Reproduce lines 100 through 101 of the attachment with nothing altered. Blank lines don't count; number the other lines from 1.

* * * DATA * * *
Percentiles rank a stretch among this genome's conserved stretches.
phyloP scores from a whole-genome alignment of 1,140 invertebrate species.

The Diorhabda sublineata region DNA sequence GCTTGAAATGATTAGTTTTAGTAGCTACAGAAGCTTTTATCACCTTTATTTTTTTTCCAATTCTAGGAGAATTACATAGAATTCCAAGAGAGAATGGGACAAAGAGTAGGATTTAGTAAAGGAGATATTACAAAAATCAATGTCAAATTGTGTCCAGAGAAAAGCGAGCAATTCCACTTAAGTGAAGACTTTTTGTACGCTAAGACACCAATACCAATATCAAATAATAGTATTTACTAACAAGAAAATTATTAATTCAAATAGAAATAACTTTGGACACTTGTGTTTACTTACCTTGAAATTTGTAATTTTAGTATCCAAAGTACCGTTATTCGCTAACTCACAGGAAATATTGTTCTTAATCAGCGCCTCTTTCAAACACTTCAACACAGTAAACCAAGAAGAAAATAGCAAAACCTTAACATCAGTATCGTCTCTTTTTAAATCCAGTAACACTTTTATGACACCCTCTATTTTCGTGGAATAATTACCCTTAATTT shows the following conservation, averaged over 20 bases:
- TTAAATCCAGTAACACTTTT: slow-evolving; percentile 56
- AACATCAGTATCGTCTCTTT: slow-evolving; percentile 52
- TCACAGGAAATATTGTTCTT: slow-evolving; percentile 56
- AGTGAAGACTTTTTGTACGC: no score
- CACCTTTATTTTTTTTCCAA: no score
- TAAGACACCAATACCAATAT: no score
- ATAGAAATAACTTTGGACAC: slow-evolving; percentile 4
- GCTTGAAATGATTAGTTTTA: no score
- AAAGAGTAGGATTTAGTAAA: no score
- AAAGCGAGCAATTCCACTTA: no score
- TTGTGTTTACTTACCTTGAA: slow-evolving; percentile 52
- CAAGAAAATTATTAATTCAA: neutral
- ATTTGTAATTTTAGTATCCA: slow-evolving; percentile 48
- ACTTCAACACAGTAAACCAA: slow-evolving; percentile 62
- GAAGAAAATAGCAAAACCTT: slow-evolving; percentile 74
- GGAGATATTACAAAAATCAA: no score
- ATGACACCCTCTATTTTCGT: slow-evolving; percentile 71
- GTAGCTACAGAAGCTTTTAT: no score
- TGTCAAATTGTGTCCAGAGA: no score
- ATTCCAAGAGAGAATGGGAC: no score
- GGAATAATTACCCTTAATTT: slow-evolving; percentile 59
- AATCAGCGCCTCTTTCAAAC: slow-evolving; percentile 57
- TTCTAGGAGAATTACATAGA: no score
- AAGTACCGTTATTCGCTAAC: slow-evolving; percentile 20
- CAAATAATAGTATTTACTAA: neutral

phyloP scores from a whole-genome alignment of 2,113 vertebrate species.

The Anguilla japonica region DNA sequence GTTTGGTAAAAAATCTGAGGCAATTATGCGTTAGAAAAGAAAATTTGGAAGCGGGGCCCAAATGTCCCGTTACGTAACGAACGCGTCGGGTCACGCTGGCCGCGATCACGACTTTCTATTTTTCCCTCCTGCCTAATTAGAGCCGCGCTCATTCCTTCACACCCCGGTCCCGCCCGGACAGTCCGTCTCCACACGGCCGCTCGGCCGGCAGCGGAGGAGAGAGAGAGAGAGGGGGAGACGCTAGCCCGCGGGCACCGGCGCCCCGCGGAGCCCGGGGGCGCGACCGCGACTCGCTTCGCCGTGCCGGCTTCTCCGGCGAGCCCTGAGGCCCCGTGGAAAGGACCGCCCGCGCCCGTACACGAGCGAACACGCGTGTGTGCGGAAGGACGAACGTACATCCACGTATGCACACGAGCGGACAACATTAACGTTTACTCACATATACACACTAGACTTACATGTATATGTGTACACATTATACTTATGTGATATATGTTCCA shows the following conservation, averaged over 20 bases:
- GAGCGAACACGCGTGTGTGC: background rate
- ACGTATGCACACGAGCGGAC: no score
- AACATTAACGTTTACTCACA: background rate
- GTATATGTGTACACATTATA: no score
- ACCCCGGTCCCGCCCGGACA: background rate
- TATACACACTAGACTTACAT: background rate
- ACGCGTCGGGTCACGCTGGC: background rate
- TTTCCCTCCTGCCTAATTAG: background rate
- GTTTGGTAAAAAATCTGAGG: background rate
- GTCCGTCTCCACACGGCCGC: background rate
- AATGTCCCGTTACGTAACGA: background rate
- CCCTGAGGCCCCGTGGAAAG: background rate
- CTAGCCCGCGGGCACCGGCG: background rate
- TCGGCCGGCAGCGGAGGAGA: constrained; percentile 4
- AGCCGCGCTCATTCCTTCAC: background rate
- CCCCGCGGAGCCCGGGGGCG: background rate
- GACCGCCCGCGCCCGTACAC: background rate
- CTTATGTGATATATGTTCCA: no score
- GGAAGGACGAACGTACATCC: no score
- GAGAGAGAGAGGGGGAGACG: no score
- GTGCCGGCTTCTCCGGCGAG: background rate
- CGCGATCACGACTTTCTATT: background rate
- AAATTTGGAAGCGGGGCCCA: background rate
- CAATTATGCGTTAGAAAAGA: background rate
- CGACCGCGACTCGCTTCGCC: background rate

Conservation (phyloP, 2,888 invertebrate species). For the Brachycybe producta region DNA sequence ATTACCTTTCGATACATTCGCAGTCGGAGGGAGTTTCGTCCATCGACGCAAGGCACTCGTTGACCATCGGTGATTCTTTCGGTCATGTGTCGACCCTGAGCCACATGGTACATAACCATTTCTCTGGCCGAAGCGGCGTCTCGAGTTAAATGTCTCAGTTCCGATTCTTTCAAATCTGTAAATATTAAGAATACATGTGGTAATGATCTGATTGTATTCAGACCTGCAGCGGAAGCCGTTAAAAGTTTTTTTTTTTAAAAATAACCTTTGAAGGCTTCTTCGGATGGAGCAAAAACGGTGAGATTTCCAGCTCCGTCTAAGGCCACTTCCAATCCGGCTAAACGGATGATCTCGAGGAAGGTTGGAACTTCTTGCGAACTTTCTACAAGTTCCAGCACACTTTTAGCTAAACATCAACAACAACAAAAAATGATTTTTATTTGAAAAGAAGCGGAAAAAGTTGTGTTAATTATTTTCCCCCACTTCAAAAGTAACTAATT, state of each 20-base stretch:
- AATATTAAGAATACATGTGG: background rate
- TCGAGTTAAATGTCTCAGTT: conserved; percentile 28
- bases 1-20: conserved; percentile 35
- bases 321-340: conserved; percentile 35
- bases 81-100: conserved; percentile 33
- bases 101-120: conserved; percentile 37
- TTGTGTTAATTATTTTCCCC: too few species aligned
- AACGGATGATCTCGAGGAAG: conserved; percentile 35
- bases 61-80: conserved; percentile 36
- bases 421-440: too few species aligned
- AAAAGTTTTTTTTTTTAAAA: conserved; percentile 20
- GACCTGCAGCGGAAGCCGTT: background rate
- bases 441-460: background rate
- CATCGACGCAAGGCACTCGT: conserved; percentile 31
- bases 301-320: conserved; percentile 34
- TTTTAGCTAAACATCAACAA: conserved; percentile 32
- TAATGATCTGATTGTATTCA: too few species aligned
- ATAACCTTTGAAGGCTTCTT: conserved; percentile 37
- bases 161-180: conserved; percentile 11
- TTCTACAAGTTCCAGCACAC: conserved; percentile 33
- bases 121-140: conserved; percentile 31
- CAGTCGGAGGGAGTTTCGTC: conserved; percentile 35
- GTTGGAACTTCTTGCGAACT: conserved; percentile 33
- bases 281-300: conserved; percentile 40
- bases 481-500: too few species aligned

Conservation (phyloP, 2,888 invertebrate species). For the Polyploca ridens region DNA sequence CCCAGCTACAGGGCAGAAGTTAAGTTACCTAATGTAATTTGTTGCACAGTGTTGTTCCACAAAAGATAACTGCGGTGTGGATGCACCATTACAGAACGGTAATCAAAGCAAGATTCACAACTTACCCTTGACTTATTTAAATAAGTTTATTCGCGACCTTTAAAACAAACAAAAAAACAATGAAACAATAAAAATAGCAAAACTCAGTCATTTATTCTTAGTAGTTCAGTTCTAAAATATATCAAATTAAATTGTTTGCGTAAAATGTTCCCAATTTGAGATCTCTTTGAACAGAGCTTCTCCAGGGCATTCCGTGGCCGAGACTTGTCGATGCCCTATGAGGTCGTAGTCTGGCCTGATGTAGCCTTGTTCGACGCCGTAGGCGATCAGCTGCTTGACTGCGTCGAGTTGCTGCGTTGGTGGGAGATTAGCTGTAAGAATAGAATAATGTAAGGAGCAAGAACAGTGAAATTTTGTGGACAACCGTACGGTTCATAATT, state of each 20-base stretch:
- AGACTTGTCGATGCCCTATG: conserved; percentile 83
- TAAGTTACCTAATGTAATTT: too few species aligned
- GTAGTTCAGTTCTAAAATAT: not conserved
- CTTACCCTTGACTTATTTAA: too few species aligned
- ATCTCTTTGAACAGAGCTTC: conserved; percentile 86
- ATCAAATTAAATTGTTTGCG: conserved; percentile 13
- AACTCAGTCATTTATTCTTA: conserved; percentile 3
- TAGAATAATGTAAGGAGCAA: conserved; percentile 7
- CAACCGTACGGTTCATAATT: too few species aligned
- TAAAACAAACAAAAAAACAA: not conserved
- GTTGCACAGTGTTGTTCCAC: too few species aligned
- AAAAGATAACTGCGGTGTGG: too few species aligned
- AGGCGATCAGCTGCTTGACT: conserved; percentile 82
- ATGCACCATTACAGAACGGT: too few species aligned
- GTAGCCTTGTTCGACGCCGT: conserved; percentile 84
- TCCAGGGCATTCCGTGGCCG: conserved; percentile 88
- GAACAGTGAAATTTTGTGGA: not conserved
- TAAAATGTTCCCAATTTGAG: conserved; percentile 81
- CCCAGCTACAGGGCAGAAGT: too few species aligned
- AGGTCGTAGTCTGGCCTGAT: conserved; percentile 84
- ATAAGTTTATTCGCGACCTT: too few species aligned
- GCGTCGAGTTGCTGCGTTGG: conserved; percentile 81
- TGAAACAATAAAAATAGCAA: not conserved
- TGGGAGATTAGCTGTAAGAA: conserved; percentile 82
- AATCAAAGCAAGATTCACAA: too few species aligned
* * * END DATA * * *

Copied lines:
- TAAAATGTTCCCAATTTGAG: conserved; percentile 81
- CCCAGCTACAGGGCAGAAGT: too few species aligned